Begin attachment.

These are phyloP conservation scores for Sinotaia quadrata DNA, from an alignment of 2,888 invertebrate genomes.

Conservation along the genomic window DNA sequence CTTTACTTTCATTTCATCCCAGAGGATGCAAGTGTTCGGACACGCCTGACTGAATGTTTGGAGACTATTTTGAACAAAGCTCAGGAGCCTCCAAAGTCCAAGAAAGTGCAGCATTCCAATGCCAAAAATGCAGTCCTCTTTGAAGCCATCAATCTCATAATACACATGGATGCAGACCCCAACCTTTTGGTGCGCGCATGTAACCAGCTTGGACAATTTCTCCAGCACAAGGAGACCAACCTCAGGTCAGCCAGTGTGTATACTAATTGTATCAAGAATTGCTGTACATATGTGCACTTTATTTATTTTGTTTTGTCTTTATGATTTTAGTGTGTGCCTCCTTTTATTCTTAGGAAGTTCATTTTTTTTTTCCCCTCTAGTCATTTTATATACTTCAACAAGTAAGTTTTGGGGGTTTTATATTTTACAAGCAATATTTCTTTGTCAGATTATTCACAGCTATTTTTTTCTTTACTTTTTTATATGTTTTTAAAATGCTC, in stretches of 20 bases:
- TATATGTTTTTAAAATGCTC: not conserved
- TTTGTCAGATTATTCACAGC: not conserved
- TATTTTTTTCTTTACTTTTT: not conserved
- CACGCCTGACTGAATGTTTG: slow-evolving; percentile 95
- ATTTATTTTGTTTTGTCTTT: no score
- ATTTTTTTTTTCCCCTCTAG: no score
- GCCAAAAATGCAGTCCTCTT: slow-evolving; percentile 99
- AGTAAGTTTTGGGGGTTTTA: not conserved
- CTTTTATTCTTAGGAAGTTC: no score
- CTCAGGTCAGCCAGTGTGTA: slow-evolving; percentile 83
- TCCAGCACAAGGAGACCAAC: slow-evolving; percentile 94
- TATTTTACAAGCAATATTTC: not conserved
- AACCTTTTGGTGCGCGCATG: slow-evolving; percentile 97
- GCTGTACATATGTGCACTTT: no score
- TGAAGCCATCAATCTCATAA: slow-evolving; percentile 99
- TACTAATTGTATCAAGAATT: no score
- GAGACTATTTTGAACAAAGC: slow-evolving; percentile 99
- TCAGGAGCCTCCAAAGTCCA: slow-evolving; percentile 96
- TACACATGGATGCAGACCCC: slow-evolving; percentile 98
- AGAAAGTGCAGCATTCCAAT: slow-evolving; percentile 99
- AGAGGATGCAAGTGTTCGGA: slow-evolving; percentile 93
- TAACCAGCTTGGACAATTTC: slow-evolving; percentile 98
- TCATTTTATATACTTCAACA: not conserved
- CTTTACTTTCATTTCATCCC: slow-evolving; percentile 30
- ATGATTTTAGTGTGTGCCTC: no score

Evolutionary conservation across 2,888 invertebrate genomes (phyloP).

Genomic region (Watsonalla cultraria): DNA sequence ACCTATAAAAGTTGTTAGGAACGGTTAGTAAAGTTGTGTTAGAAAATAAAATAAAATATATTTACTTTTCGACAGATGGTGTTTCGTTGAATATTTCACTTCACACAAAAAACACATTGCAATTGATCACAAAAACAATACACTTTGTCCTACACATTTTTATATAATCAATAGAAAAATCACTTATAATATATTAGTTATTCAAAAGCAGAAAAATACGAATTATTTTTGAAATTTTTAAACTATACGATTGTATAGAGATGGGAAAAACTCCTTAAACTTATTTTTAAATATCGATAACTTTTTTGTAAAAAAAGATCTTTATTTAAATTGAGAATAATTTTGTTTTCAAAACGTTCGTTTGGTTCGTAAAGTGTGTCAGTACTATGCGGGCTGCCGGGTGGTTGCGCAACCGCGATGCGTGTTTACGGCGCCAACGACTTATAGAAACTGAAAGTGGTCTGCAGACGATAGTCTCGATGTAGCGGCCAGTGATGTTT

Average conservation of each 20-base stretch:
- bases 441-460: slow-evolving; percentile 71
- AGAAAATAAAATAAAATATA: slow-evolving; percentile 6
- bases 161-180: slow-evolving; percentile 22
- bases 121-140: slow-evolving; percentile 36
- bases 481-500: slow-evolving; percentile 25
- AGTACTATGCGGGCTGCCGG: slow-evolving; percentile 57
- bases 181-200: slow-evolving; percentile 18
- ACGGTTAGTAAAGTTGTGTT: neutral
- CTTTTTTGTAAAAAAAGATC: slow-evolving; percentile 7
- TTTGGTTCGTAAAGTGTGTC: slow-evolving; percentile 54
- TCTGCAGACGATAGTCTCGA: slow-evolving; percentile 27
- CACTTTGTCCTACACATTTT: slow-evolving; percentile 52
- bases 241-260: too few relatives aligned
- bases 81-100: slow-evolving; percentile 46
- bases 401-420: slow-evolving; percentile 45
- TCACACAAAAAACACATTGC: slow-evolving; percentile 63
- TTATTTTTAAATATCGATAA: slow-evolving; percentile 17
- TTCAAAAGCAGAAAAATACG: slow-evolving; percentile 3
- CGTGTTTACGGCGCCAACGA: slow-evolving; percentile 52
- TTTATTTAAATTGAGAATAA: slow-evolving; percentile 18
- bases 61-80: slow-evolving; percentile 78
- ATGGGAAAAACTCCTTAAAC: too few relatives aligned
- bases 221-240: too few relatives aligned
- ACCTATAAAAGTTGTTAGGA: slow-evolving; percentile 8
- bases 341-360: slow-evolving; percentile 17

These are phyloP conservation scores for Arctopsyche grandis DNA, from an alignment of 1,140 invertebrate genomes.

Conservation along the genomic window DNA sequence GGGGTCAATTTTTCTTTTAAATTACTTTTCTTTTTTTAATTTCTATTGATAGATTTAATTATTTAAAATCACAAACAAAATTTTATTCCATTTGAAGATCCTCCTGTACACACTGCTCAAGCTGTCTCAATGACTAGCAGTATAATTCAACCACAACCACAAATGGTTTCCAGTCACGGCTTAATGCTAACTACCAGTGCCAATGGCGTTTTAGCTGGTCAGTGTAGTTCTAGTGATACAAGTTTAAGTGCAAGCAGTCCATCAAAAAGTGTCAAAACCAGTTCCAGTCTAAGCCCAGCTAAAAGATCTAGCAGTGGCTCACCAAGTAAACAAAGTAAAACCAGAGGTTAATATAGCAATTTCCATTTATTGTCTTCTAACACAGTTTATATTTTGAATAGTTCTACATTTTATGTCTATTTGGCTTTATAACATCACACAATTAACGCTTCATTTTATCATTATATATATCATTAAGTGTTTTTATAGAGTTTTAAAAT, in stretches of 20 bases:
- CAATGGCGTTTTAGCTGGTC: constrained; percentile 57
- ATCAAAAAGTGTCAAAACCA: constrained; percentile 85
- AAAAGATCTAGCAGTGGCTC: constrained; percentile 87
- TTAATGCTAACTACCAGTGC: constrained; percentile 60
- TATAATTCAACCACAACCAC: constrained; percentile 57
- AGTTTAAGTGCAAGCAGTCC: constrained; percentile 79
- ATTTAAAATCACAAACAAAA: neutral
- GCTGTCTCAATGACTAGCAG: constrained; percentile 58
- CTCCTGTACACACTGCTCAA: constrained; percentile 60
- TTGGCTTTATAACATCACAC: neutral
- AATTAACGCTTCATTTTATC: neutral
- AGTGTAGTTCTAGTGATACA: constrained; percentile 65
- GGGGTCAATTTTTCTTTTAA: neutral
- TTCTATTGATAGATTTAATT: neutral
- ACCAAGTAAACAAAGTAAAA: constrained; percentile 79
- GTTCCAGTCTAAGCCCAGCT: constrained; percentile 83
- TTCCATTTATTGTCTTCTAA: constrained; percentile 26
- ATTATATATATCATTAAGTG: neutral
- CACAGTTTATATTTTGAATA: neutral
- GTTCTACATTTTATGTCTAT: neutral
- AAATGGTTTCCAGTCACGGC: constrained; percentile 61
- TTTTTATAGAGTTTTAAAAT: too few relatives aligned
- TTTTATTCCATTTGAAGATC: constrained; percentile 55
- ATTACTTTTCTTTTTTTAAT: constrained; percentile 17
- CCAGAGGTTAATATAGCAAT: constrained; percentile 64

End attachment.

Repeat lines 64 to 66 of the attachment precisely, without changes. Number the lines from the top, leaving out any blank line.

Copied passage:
- ATTTAAAATCACAAACAAAA: neutral
- GCTGTCTCAATGACTAGCAG: constrained; percentile 58
- CTCCTGTACACACTGCTCAA: constrained; percentile 60